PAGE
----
Schizophrenia is a serious psychiatric disorder involving delusions, hallucinations, paranoia and terrifying thoughts. Research has shown that approximately one percent of the population suffer with this condition.
The symptoms of schizophrenia most often become evident in early adulthood, beginning a bit earlier in men than in women. In addition to seeing and hearing things that are not present, schizophrenic patients may believe that other people have invaded their minds or are controlling their thoughts. They may perceive themselves to be in grave danger. With such disturbing thoughts, it is no wonder that patients with this disorder behave in bizarre ways, express garbled ideas, and have difficulty living their lives in the real world.
Causes of Schizophrenia
Inroads have been made in the research of this disorder which appears to have important genetic, as well as some environmental, roots. There is evidence that schizophrenia runs in certain families and in fact the risk of developing the disorder increases significantly when an individual has a family member who suffers from the disease.
Genetic mutations and abnormalities in the brain are found much more frequently in patients with schizophrenia that in the average individual. It is postulated that there may be anomalies present at birth, but that changes occurring in the brain during puberty precipitate the disorder. It is unclear which environmental influences may be at play in the development of schizophrenia, but it is possible that substance abuse is a factor.
Symptoms of Schizophrenia
The symptoms of schizophrenia are categorized into three groups. The first two are observable, but the third category may only be diagnosable through psychological and neurological testing. Whatever the combination of symptoms experienced by the individual schizophrenic patient, these symptoms are disabling, leading to difficulty in relationships and in employment.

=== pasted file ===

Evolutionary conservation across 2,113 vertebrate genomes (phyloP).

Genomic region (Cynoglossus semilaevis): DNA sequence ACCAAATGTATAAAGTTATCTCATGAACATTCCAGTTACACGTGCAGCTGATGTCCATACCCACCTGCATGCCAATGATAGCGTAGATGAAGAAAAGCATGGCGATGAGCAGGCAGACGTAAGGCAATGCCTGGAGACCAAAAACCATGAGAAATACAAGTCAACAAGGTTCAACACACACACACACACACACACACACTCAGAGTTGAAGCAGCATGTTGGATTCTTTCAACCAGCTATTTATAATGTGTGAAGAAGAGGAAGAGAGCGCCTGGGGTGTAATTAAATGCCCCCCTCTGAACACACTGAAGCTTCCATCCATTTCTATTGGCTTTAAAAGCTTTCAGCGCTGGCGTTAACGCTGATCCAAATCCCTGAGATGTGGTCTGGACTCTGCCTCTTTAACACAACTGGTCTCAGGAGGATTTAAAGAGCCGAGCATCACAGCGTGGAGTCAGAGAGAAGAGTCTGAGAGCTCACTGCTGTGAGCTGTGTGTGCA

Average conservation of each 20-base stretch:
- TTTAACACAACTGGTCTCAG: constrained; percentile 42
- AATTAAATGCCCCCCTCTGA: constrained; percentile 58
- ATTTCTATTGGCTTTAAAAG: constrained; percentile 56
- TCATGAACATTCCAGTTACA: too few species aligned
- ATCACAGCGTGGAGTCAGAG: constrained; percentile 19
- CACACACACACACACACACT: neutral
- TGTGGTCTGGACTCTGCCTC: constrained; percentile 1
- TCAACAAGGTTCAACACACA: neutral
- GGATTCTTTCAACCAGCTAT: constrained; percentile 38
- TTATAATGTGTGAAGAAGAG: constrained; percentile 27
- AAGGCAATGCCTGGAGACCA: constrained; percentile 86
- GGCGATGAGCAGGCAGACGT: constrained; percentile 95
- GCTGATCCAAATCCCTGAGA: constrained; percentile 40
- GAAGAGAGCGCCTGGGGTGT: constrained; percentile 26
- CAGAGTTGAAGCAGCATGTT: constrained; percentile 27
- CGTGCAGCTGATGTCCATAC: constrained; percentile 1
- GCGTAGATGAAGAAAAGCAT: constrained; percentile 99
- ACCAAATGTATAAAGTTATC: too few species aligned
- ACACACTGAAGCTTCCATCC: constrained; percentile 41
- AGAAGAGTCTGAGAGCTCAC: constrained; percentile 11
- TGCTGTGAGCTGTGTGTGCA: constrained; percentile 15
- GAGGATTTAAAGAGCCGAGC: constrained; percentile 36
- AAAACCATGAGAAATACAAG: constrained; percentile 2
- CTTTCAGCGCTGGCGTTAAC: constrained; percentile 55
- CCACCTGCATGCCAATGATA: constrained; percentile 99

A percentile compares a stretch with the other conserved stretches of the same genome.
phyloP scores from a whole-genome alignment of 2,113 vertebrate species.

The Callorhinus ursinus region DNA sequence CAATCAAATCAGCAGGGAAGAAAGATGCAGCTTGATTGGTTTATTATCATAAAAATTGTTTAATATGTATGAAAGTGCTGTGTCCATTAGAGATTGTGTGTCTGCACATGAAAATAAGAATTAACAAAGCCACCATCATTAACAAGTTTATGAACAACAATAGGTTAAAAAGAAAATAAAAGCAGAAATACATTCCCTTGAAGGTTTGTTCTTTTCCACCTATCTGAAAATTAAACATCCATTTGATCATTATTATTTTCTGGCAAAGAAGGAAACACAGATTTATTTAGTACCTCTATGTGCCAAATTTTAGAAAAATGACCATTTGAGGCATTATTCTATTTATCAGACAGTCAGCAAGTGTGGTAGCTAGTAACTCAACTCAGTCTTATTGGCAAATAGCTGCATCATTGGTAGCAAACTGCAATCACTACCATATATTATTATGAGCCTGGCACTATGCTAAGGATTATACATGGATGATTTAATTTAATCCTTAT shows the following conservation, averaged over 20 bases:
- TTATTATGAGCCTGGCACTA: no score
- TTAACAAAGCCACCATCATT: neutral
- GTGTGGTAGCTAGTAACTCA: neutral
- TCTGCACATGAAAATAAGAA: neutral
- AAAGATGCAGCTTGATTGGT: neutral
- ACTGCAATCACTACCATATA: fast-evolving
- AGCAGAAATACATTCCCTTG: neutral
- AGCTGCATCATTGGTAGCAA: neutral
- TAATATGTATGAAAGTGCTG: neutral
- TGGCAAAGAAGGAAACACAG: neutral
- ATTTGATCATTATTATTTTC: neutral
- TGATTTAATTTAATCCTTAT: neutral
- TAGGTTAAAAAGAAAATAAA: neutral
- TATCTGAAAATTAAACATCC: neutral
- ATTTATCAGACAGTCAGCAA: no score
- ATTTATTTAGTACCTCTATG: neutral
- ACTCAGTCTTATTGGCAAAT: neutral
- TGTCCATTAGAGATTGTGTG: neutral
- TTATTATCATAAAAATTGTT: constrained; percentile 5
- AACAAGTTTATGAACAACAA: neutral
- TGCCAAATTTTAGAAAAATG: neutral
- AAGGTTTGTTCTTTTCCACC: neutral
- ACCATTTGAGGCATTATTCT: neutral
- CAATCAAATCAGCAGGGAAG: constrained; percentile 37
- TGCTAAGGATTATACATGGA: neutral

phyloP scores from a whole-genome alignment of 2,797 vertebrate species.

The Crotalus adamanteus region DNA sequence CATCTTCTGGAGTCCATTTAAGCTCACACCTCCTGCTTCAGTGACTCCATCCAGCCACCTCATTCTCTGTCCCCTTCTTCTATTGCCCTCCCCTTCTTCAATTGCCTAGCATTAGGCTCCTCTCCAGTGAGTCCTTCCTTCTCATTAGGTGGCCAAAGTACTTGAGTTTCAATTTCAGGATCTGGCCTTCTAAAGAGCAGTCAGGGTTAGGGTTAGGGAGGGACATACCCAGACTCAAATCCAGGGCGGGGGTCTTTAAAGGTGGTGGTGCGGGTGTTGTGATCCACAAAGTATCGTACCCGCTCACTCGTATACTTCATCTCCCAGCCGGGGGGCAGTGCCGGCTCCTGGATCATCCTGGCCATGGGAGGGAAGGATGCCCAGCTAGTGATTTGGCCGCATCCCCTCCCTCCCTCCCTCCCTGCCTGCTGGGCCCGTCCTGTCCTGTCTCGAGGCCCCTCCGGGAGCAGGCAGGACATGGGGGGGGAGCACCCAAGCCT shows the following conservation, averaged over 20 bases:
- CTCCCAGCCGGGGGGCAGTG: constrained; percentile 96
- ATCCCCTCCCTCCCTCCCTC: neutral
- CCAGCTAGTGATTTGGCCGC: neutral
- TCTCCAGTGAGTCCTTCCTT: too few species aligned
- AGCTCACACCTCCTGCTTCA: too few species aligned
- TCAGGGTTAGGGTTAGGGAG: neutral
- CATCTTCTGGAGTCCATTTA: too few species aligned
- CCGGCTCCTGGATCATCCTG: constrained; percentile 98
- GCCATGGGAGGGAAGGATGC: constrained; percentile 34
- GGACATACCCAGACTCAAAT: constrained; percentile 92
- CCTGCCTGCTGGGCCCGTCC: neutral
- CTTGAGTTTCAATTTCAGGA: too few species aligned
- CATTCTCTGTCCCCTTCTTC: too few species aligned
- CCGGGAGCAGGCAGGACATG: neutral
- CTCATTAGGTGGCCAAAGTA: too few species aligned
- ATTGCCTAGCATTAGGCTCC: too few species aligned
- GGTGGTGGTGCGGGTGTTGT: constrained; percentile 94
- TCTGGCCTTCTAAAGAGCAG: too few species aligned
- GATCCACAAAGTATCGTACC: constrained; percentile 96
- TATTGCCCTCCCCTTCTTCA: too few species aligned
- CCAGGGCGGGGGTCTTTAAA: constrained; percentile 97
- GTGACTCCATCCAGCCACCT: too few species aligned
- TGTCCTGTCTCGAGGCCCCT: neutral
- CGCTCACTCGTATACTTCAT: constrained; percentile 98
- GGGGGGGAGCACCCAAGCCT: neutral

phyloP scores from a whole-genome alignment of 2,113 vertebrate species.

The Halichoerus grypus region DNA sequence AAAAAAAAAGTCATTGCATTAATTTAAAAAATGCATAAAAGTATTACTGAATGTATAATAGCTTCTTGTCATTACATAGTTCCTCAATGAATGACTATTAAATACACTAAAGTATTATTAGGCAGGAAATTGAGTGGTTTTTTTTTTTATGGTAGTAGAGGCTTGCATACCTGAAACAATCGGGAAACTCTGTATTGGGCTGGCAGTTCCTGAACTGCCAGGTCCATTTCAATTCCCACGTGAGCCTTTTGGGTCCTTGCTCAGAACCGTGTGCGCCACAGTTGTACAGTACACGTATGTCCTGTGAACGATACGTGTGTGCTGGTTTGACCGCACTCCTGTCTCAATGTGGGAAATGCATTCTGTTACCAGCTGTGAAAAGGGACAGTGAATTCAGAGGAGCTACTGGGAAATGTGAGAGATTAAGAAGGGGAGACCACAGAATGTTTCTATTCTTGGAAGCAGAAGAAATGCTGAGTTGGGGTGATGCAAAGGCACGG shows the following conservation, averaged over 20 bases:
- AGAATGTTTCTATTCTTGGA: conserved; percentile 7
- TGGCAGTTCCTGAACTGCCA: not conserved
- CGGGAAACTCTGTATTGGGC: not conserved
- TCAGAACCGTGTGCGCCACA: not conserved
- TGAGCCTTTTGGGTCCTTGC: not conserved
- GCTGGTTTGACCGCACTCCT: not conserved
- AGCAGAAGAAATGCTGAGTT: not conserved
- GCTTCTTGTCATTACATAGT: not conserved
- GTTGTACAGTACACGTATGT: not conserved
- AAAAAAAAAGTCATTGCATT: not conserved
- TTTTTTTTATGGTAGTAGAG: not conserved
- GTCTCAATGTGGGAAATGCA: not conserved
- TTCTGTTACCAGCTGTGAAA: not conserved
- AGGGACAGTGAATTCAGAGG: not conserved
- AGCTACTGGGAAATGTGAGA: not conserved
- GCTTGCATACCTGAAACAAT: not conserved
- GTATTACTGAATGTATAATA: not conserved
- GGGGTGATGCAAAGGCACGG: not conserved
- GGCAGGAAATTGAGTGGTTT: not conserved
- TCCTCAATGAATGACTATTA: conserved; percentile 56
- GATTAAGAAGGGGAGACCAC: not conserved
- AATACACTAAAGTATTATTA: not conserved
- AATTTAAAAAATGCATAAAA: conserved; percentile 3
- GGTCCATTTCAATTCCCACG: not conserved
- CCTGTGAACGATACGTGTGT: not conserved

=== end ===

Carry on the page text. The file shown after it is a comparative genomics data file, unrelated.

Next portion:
Patients with schizophrenia exhibit abnormal thinking and experience visual and auditory hallucinations. They may be plagued by delusions, or false beliefs, and may be awkward in their body movements.
Schizophrenic patients may appear extremely detached, withdrawing from relationships and activities to the point that they seem not to be participating in everyday life. They may stop interacting with others, speak less and less, and even become unwilling or unable to maintain a normal hygiene routine.
The cognitive symptoms of schizophrenia are more subtle, but difficulties with absorbing information, problems with memory and inability to concentrate may be signs of the disorder. Preoccupied with the troubled and troubling workings of their own minds, patients become incapable of relating to, or coping with, the external world.
Treatment of Schizophrenia
While schizophrenia cannot be cured at the present time, there are various treatments for the disorder. These include a variety of psychotropic medications and several types of psychotherapy.
More and more antipsychotic medications are being researched and made available so that where decades ago there were only a few possible pharmacological treatments, there are now a great many. This is very important because many antipsychotics have serious side effects but reactions may be somewhat idiosyncratic, so psychiatrists can use trial and error to see which medications are most effective and least troublesome. In addition to the old standbys like Thorazine and Haldol, a new generation of antipsychotics like Clozaril, Risperdal, and Abilify, became available in the 1990s. The newer medications have been remarkably helpful to patients not responsive to earlier drugs.
Once psychotic symptoms are under some control, various forms of psychotherapy can help schizophrenic patients adjust to their illness. Cognitive behavioral therapy has been found to assist in symptom management. Other psychosocial treatments, whether provided as individual or group therapy, can assist patients in improving their affected communication and life skills and refining their coping mechanisms. Patients in ongoing therapy are more likely to be medication-compliant, and less likely to have relapses requiring hospitalization.